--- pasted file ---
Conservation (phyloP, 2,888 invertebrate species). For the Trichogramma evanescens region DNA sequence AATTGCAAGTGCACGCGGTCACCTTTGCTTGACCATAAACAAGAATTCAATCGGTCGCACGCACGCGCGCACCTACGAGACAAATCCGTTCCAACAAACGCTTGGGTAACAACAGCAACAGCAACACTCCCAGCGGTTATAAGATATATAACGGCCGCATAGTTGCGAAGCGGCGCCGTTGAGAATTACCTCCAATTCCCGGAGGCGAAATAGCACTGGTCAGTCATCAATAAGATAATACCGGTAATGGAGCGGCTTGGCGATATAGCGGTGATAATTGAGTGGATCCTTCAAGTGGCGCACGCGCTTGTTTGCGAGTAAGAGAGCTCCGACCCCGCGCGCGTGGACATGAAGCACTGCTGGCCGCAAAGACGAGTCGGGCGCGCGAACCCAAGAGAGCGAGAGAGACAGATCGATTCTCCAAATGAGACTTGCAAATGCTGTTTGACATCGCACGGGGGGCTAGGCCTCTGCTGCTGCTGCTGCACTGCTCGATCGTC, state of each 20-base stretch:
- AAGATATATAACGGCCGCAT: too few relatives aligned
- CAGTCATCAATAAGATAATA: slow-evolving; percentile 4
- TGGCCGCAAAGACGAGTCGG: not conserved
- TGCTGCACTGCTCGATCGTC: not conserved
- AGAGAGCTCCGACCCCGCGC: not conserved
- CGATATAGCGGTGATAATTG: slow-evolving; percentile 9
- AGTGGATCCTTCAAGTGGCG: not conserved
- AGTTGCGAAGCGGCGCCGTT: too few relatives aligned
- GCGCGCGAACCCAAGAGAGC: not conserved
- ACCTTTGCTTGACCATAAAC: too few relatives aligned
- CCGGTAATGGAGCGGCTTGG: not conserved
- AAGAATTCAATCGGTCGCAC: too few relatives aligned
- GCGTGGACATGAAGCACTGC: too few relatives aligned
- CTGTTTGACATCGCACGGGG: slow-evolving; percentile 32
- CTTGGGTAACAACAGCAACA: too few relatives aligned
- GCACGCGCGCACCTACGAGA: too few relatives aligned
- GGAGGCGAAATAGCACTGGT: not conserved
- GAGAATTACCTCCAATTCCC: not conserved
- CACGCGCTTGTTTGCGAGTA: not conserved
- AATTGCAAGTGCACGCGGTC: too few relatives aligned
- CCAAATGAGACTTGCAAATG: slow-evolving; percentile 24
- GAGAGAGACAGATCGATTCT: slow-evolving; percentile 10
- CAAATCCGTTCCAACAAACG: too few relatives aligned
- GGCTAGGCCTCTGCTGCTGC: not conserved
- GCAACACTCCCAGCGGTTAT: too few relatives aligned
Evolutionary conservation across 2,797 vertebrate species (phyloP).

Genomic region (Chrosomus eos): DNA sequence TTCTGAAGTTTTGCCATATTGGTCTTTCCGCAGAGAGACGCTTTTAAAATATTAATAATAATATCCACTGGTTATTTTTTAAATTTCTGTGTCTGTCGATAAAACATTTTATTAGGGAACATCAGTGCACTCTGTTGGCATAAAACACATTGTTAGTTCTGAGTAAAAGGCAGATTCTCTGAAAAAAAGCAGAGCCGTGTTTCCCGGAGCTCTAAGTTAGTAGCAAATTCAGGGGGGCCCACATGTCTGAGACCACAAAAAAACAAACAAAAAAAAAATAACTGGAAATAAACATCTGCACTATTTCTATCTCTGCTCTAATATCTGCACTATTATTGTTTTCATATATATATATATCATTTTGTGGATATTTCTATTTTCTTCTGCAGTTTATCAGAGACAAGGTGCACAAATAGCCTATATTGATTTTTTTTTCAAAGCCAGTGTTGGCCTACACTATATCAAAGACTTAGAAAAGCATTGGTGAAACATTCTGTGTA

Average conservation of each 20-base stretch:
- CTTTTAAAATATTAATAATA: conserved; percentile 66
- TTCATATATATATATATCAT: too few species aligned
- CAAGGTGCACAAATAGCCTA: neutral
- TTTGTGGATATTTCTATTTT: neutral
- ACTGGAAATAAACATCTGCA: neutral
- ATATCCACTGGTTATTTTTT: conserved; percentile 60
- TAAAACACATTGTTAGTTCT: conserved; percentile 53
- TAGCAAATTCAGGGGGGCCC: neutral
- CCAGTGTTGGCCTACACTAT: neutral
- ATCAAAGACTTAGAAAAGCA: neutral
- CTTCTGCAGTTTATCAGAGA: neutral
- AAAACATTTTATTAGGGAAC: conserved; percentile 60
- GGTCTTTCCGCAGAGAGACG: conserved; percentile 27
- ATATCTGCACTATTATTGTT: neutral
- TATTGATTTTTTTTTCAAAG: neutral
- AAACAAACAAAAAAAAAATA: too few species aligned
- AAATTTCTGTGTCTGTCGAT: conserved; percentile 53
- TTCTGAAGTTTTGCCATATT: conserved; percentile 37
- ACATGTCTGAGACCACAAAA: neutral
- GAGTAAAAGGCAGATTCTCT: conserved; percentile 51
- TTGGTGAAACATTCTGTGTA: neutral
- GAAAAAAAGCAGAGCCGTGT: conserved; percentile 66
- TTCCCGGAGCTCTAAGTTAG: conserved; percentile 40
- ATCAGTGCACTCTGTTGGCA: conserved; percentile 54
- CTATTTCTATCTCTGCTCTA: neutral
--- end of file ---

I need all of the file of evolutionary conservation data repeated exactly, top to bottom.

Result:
Conservation (phyloP, 2,888 invertebrate species). For the Trichogramma evanescens region DNA sequence AATTGCAAGTGCACGCGGTCACCTTTGCTTGACCATAAACAAGAATTCAATCGGTCGCACGCACGCGCGCACCTACGAGACAAATCCGTTCCAACAAACGCTTGGGTAACAACAGCAACAGCAACACTCCCAGCGGTTATAAGATATATAACGGCCGCATAGTTGCGAAGCGGCGCCGTTGAGAATTACCTCCAATTCCCGGAGGCGAAATAGCACTGGTCAGTCATCAATAAGATAATACCGGTAATGGAGCGGCTTGGCGATATAGCGGTGATAATTGAGTGGATCCTTCAAGTGGCGCACGCGCTTGTTTGCGAGTAAGAGAGCTCCGACCCCGCGCGCGTGGACATGAAGCACTGCTGGCCGCAAAGACGAGTCGGGCGCGCGAACCCAAGAGAGCGAGAGAGACAGATCGATTCTCCAAATGAGACTTGCAAATGCTGTTTGACATCGCACGGGGGGCTAGGCCTCTGCTGCTGCTGCTGCACTGCTCGATCGTC, state of each 20-base stretch:
- AAGATATATAACGGCCGCAT: too few relatives aligned
- CAGTCATCAATAAGATAATA: slow-evolving; percentile 4
- TGGCCGCAAAGACGAGTCGG: not conserved
- TGCTGCACTGCTCGATCGTC: not conserved
- AGAGAGCTCCGACCCCGCGC: not conserved
- CGATATAGCGGTGATAATTG: slow-evolving; percentile 9
- AGTGGATCCTTCAAGTGGCG: not conserved
- AGTTGCGAAGCGGCGCCGTT: too few relatives aligned
- GCGCGCGAACCCAAGAGAGC: not conserved
- ACCTTTGCTTGACCATAAAC: too few relatives aligned
- CCGGTAATGGAGCGGCTTGG: not conserved
- AAGAATTCAATCGGTCGCAC: too few relatives aligned
- GCGTGGACATGAAGCACTGC: too few relatives aligned
- CTGTTTGACATCGCACGGGG: slow-evolving; percentile 32
- CTTGGGTAACAACAGCAACA: too few relatives aligned
- GCACGCGCGCACCTACGAGA: too few relatives aligned
- GGAGGCGAAATAGCACTGGT: not conserved
- GAGAATTACCTCCAATTCCC: not conserved
- CACGCGCTTGTTTGCGAGTA: not conserved
- AATTGCAAGTGCACGCGGTC: too few relatives aligned
- CCAAATGAGACTTGCAAATG: slow-evolving; percentile 24
- GAGAGAGACAGATCGATTCT: slow-evolving; percentile 10
- CAAATCCGTTCCAACAAACG: too few relatives aligned
- GGCTAGGCCTCTGCTGCTGC: not conserved
- GCAACACTCCCAGCGGTTAT: too few relatives aligned
Evolutionary conservation across 2,797 vertebrate species (phyloP).

Genomic region (Chrosomus eos): DNA sequence TTCTGAAGTTTTGCCATATTGGTCTTTCCGCAGAGAGACGCTTTTAAAATATTAATAATAATATCCACTGGTTATTTTTTAAATTTCTGTGTCTGTCGATAAAACATTTTATTAGGGAACATCAGTGCACTCTGTTGGCATAAAACACATTGTTAGTTCTGAGTAAAAGGCAGATTCTCTGAAAAAAAGCAGAGCCGTGTTTCCCGGAGCTCTAAGTTAGTAGCAAATTCAGGGGGGCCCACATGTCTGAGACCACAAAAAAACAAACAAAAAAAAAATAACTGGAAATAAACATCTGCACTATTTCTATCTCTGCTCTAATATCTGCACTATTATTGTTTTCATATATATATATATCATTTTGTGGATATTTCTATTTTCTTCTGCAGTTTATCAGAGACAAGGTGCACAAATAGCCTATATTGATTTTTTTTTCAAAGCCAGTGTTGGCCTACACTATATCAAAGACTTAGAAAAGCATTGGTGAAACATTCTGTGTA

Average conservation of each 20-base stretch:
- CTTTTAAAATATTAATAATA: conserved; percentile 66
- TTCATATATATATATATCAT: too few species aligned
- CAAGGTGCACAAATAGCCTA: neutral
- TTTGTGGATATTTCTATTTT: neutral
- ACTGGAAATAAACATCTGCA: neutral
- ATATCCACTGGTTATTTTTT: conserved; percentile 60
- TAAAACACATTGTTAGTTCT: conserved; percentile 53
- TAGCAAATTCAGGGGGGCCC: neutral
- CCAGTGTTGGCCTACACTAT: neutral
- ATCAAAGACTTAGAAAAGCA: neutral
- CTTCTGCAGTTTATCAGAGA: neutral
- AAAACATTTTATTAGGGAAC: conserved; percentile 60
- GGTCTTTCCGCAGAGAGACG: conserved; percentile 27
- ATATCTGCACTATTATTGTT: neutral
- TATTGATTTTTTTTTCAAAG: neutral
- AAACAAACAAAAAAAAAATA: too few species aligned
- AAATTTCTGTGTCTGTCGAT: conserved; percentile 53
- TTCTGAAGTTTTGCCATATT: conserved; percentile 37
- ACATGTCTGAGACCACAAAA: neutral
- GAGTAAAAGGCAGATTCTCT: conserved; percentile 51
- TTGGTGAAACATTCTGTGTA: neutral
- GAAAAAAAGCAGAGCCGTGT: conserved; percentile 66
- TTCCCGGAGCTCTAAGTTAG: conserved; percentile 40
- ATCAGTGCACTCTGTTGGCA: conserved; percentile 54
- CTATTTCTATCTCTGCTCTA: neutral